spending stimulates the economy. Rather, for Voorhis, it creates only a
few high-paying jobs, does not put goods on the market, and diverts
production to an area that has waste (and Voorhis quotes conservative
Senator Barry Goldwater's criticism of waste in military spending).
Voorhis thinks that it is wrong for the U.S. government to spend so
much on the military, when there are schools in the U.S. that are
Voorhis has a problem with the arms race, which he
argues is continuing, notwithstanding SALT. Nixon wants for the U.S. to
negotiate with the Soviets from a position of strength, but, as Voorhis
says, the Soviets probably have the same mindset! And how many arms do
both sides even need, since it takes only a few arms to wreak
destruction? Then is Voorhis for unilateral disarmament. My hunch is
yes. On page 174, Voorhis refers to a time when the U.S. Government
(under pressure from UN ambassador Adlai Stevenson) decided to halt the
"testing of nuclear weapons in the atmosphere" because it was "spoiling
air, water, and food", and "to challenge the Soviets to do the same."
The Soviets agreed, and the result was a nuclear test ban treaty. I
vaguely recall reading right-wingers, however, who alleged that the
Soviets violated that treaty.
Richard Nixon in his memoirs said
that the U.S. Government under his Administration was spending more on
meeting the needs of humanity than it was on defense. Voorhis contends
that Nixon is basing this on a faulty calculation, and that the U.S.
Government is actually spending more on the defense under Nixon.
Voorhis argues that support for veterans should be considered spending
on defense, and he also says that Nixon counts as domestic spending
programs that he had nothing to do with creating and that have their own
source of revenue, such as Social Security. (At least I thought that
Voorhis made that point about revenue.)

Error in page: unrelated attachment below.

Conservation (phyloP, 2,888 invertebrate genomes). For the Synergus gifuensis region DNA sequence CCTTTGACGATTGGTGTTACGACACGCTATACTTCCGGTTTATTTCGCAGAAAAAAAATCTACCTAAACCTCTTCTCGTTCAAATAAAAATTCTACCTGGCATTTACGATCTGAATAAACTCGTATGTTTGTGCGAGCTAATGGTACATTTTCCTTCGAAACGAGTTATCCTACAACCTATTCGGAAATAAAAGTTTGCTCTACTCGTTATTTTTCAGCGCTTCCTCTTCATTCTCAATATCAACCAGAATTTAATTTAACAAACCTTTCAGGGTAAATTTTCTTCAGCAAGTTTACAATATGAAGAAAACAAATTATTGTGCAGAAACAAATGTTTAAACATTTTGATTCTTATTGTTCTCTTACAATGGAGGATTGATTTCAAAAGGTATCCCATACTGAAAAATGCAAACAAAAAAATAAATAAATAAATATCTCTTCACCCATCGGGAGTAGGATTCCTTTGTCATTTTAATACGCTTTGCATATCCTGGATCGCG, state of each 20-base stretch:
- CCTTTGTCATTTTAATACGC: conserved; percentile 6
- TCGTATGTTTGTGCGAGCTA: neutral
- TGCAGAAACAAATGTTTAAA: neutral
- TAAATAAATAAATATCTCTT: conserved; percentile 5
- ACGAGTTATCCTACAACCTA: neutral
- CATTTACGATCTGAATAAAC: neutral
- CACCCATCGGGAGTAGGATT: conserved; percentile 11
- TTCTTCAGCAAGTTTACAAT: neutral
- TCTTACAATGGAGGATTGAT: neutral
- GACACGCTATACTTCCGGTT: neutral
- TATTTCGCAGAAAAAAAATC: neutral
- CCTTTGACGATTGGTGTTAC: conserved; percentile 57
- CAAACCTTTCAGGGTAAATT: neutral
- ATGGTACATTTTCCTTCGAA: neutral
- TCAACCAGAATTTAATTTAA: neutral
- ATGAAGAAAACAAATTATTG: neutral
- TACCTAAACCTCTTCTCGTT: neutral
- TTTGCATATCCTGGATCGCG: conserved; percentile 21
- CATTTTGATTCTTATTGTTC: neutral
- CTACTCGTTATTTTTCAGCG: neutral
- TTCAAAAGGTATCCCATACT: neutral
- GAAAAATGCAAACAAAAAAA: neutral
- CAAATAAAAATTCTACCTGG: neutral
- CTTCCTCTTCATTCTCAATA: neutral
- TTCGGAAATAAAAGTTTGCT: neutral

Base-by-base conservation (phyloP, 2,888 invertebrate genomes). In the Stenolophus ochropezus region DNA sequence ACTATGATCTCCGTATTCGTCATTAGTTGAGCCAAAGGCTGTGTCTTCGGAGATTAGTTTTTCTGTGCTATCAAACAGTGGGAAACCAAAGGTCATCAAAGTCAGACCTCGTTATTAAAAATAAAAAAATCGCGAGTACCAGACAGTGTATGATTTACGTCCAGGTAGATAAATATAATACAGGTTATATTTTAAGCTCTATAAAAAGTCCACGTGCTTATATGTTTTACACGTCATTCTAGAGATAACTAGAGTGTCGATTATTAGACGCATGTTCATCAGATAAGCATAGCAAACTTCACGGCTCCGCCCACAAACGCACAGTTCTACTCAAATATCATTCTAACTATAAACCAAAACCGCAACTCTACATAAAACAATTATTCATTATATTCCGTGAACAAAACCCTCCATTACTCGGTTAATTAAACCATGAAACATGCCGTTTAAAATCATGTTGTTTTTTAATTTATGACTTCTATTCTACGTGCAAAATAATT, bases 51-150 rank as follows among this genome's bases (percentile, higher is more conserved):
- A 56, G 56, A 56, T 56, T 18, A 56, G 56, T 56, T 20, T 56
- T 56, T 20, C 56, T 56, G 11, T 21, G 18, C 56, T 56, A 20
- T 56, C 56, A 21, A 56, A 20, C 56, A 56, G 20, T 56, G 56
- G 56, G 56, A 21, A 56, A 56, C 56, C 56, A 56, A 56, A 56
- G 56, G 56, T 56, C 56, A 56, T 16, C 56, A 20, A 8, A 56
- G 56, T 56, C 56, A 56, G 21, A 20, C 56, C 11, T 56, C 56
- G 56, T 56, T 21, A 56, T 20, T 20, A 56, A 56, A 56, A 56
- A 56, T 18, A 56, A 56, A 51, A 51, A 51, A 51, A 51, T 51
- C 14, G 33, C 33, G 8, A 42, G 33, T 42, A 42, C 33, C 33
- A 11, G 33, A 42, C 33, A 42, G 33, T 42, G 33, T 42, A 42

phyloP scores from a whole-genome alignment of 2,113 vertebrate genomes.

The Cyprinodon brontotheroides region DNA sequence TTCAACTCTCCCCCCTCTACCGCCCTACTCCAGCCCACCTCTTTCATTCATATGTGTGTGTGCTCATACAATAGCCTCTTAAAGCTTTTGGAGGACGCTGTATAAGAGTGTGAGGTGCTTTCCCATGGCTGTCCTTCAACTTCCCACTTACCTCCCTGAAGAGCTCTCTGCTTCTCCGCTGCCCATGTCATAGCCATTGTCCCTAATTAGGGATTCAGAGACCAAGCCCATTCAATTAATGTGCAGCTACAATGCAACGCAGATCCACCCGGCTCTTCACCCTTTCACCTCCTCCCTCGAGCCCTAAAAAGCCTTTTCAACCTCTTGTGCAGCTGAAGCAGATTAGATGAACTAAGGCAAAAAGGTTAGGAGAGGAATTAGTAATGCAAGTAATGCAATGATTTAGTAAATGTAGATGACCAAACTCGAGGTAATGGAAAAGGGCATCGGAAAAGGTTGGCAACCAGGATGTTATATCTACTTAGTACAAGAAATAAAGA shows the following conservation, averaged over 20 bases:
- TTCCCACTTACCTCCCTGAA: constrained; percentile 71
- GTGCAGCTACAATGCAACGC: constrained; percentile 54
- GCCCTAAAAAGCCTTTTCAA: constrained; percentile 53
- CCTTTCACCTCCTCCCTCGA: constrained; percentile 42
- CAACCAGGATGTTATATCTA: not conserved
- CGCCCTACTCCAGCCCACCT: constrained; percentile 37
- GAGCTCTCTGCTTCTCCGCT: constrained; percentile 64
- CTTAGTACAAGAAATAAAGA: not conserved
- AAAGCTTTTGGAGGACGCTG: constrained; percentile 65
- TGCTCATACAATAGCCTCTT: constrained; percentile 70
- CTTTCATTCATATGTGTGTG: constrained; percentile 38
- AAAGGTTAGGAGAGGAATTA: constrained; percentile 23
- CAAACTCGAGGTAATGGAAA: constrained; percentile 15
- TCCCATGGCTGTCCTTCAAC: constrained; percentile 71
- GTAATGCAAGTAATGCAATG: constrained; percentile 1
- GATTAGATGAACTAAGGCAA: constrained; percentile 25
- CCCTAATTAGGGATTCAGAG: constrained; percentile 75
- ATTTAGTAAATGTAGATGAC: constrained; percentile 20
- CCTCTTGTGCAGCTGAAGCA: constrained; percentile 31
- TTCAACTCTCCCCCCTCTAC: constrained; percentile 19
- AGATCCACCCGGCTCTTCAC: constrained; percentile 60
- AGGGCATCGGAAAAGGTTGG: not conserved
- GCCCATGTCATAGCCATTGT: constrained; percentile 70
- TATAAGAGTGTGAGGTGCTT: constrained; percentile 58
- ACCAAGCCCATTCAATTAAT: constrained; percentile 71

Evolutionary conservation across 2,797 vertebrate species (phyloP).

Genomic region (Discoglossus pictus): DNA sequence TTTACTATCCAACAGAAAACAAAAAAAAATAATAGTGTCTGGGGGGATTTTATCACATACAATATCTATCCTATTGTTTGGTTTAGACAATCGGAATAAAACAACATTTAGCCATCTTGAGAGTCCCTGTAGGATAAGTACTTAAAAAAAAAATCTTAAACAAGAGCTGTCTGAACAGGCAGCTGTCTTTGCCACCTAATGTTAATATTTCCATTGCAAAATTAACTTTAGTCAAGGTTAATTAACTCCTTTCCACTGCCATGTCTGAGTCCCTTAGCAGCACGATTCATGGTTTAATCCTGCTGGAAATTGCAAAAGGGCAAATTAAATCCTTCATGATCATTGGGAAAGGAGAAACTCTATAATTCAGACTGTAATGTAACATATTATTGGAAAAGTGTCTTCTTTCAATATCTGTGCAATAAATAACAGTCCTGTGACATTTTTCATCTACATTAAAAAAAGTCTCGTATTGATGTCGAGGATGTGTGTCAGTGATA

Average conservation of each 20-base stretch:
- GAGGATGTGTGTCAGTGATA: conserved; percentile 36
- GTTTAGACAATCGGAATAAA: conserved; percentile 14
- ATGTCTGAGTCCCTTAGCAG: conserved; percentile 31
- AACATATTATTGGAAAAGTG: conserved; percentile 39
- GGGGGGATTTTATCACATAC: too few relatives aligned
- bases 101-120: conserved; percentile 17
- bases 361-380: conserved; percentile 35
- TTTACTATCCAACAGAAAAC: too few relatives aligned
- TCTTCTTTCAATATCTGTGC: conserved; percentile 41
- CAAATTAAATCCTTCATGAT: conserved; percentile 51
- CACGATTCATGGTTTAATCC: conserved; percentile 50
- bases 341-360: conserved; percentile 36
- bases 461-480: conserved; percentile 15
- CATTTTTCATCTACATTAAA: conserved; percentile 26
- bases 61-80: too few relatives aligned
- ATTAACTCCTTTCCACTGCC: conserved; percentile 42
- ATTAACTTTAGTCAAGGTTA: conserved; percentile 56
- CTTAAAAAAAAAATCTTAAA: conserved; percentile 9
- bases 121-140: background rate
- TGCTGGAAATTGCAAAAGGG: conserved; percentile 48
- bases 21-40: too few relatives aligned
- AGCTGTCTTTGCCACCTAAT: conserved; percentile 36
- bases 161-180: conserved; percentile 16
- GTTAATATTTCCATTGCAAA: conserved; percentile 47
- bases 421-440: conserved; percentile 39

more point. In reading about Jerry Voorhis in biographies about Nixon,
I learned that Voorhis was in favor of nationalizing the Federal
Reserve. It will be interesting to read what John Bircher Gary
Allen says about Voorhis in his own biography of Nixon, since the John
Birch Society, while being conservative, has actually been quite
critical of the Federal Reserve! (And, peeking into that book,
Allen does not seem to be particularly negative about Voorhis, or Helen
Gahagan Douglas, for that matter.) Voorhis talked some about the
Federal Reserve in my latest reading of The Strange Case of Richard Milhous Nixon. To be honest, I did not really understand what he was saying. He's not entirely
like Ron Paul, who endorses the gold standard and dislikes the Federal
Reserve because it creates money out of thin air to support a growing
government. Voorhis seems to think that having a Federal Reserve is
preferable to economic panics, and that some deficit spending may be
necessary at times. Moreover, Voorhis says that Nixon was probably
right to undermine the gold standard. And yet, Voorhis also appears to
criticize private interests creating money out of thin air and demanding
higher interest rates as a condition for purchasing government bonds.
Moreover, Voorhis, like many critics of the Federal Reserve, points out
that the Constitution says that Congress has the power to coin
money. But Voorhis also makes a point that I don't understand: that the
Federal Reserve regards as debt what actually is credit. I'm not sure
what he's talking about there, but he does promote nationalizing the
3 hours ago